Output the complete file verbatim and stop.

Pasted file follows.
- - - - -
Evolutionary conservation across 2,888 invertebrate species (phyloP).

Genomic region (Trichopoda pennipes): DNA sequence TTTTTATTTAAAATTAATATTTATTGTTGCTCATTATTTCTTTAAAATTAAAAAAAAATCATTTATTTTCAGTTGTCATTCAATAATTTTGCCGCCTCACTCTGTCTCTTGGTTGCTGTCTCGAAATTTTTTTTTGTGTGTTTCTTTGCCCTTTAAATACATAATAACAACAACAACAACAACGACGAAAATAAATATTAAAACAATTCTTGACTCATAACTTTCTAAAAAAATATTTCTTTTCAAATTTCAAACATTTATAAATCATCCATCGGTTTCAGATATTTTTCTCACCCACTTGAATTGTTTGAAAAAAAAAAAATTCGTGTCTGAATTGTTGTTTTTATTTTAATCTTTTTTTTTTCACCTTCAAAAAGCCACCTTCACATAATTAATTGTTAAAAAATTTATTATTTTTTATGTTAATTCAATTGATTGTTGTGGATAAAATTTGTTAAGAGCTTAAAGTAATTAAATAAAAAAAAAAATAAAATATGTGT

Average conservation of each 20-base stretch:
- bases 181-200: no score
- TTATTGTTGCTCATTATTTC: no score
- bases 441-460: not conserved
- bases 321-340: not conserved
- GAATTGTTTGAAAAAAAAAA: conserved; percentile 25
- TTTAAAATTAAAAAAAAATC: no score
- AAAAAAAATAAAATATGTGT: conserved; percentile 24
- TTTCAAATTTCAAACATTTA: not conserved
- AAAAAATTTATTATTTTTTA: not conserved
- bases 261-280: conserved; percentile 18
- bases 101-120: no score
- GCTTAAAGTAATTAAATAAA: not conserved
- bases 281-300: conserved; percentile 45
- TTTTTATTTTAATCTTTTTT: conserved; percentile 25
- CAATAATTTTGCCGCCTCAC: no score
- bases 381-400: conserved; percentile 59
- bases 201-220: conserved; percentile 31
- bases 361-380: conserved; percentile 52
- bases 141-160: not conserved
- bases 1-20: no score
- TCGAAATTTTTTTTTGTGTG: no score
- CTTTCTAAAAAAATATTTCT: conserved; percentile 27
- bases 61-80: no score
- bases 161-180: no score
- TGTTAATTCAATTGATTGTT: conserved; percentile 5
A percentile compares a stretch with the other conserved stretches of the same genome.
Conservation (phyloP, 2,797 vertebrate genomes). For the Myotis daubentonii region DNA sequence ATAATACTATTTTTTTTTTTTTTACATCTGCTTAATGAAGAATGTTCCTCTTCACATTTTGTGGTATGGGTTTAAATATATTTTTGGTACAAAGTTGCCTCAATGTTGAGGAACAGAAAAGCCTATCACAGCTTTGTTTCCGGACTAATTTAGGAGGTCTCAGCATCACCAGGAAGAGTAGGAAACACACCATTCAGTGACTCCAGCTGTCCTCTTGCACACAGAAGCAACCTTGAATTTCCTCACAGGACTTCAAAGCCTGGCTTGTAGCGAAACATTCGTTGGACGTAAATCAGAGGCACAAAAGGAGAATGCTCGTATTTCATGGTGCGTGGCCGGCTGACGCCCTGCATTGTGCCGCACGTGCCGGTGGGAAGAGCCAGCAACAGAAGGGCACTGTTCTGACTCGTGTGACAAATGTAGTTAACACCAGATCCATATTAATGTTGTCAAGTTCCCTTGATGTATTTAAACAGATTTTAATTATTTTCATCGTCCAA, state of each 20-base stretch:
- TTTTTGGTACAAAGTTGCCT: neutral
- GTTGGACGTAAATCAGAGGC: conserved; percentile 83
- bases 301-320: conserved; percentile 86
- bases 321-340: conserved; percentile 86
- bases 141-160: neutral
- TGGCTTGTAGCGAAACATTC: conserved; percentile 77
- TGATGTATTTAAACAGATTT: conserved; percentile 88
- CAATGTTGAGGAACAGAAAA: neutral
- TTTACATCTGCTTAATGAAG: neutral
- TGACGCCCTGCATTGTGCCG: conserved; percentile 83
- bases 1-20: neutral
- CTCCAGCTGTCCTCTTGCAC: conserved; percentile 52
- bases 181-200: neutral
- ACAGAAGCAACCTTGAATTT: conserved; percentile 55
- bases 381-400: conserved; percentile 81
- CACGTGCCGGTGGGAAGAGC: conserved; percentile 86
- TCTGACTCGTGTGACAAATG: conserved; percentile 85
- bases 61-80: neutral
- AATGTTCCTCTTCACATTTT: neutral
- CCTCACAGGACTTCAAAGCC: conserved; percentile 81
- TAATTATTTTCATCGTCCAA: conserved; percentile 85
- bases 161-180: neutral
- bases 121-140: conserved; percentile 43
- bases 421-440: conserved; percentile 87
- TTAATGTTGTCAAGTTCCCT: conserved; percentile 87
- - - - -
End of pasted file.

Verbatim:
Evolutionary conservation across 2,888 invertebrate species (phyloP).

Genomic region (Trichopoda pennipes): DNA sequence TTTTTATTTAAAATTAATATTTATTGTTGCTCATTATTTCTTTAAAATTAAAAAAAAATCATTTATTTTCAGTTGTCATTCAATAATTTTGCCGCCTCACTCTGTCTCTTGGTTGCTGTCTCGAAATTTTTTTTTGTGTGTTTCTTTGCCCTTTAAATACATAATAACAACAACAACAACAACGACGAAAATAAATATTAAAACAATTCTTGACTCATAACTTTCTAAAAAAATATTTCTTTTCAAATTTCAAACATTTATAAATCATCCATCGGTTTCAGATATTTTTCTCACCCACTTGAATTGTTTGAAAAAAAAAAAATTCGTGTCTGAATTGTTGTTTTTATTTTAATCTTTTTTTTTTCACCTTCAAAAAGCCACCTTCACATAATTAATTGTTAAAAAATTTATTATTTTTTATGTTAATTCAATTGATTGTTGTGGATAAAATTTGTTAAGAGCTTAAAGTAATTAAATAAAAAAAAAAATAAAATATGTGT

Average conservation of each 20-base stretch:
- bases 181-200: no score
- TTATTGTTGCTCATTATTTC: no score
- bases 441-460: not conserved
- bases 321-340: not conserved
- GAATTGTTTGAAAAAAAAAA: conserved; percentile 25
- TTTAAAATTAAAAAAAAATC: no score
- AAAAAAAATAAAATATGTGT: conserved; percentile 24
- TTTCAAATTTCAAACATTTA: not conserved
- AAAAAATTTATTATTTTTTA: not conserved
- bases 261-280: conserved; percentile 18
- bases 101-120: no score
- GCTTAAAGTAATTAAATAAA: not conserved
- bases 281-300: conserved; percentile 45
- TTTTTATTTTAATCTTTTTT: conserved; percentile 25
- CAATAATTTTGCCGCCTCAC: no score
- bases 381-400: conserved; percentile 59
- bases 201-220: conserved; percentile 31
- bases 361-380: conserved; percentile 52
- bases 141-160: not conserved
- bases 1-20: no score
- TCGAAATTTTTTTTTGTGTG: no score
- CTTTCTAAAAAAATATTTCT: conserved; percentile 27
- bases 61-80: no score
- bases 161-180: no score
- TGTTAATTCAATTGATTGTT: conserved; percentile 5
A percentile compares a stretch with the other conserved stretches of the same genome.
Conservation (phyloP, 2,797 vertebrate genomes). For the Myotis daubentonii region DNA sequence ATAATACTATTTTTTTTTTTTTTACATCTGCTTAATGAAGAATGTTCCTCTTCACATTTTGTGGTATGGGTTTAAATATATTTTTGGTACAAAGTTGCCTCAATGTTGAGGAACAGAAAAGCCTATCACAGCTTTGTTTCCGGACTAATTTAGGAGGTCTCAGCATCACCAGGAAGAGTAGGAAACACACCATTCAGTGACTCCAGCTGTCCTCTTGCACACAGAAGCAACCTTGAATTTCCTCACAGGACTTCAAAGCCTGGCTTGTAGCGAAACATTCGTTGGACGTAAATCAGAGGCACAAAAGGAGAATGCTCGTATTTCATGGTGCGTGGCCGGCTGACGCCCTGCATTGTGCCGCACGTGCCGGTGGGAAGAGCCAGCAACAGAAGGGCACTGTTCTGACTCGTGTGACAAATGTAGTTAACACCAGATCCATATTAATGTTGTCAAGTTCCCTTGATGTATTTAAACAGATTTTAATTATTTTCATCGTCCAA, state of each 20-base stretch:
- TTTTTGGTACAAAGTTGCCT: neutral
- GTTGGACGTAAATCAGAGGC: conserved; percentile 83
- bases 301-320: conserved; percentile 86
- bases 321-340: conserved; percentile 86
- bases 141-160: neutral
- TGGCTTGTAGCGAAACATTC: conserved; percentile 77
- TGATGTATTTAAACAGATTT: conserved; percentile 88
- CAATGTTGAGGAACAGAAAA: neutral
- TTTACATCTGCTTAATGAAG: neutral
- TGACGCCCTGCATTGTGCCG: conserved; percentile 83
- bases 1-20: neutral
- CTCCAGCTGTCCTCTTGCAC: conserved; percentile 52
- bases 181-200: neutral
- ACAGAAGCAACCTTGAATTT: conserved; percentile 55
- bases 381-400: conserved; percentile 81
- CACGTGCCGGTGGGAAGAGC: conserved; percentile 86
- TCTGACTCGTGTGACAAATG: conserved; percentile 85
- bases 61-80: neutral
- AATGTTCCTCTTCACATTTT: neutral
- CCTCACAGGACTTCAAAGCC: conserved; percentile 81
- TAATTATTTTCATCGTCCAA: conserved; percentile 85
- bases 161-180: neutral
- bases 121-140: conserved; percentile 43
- bases 421-440: conserved; percentile 87
- TTAATGTTGTCAAGTTCCCT: conserved; percentile 87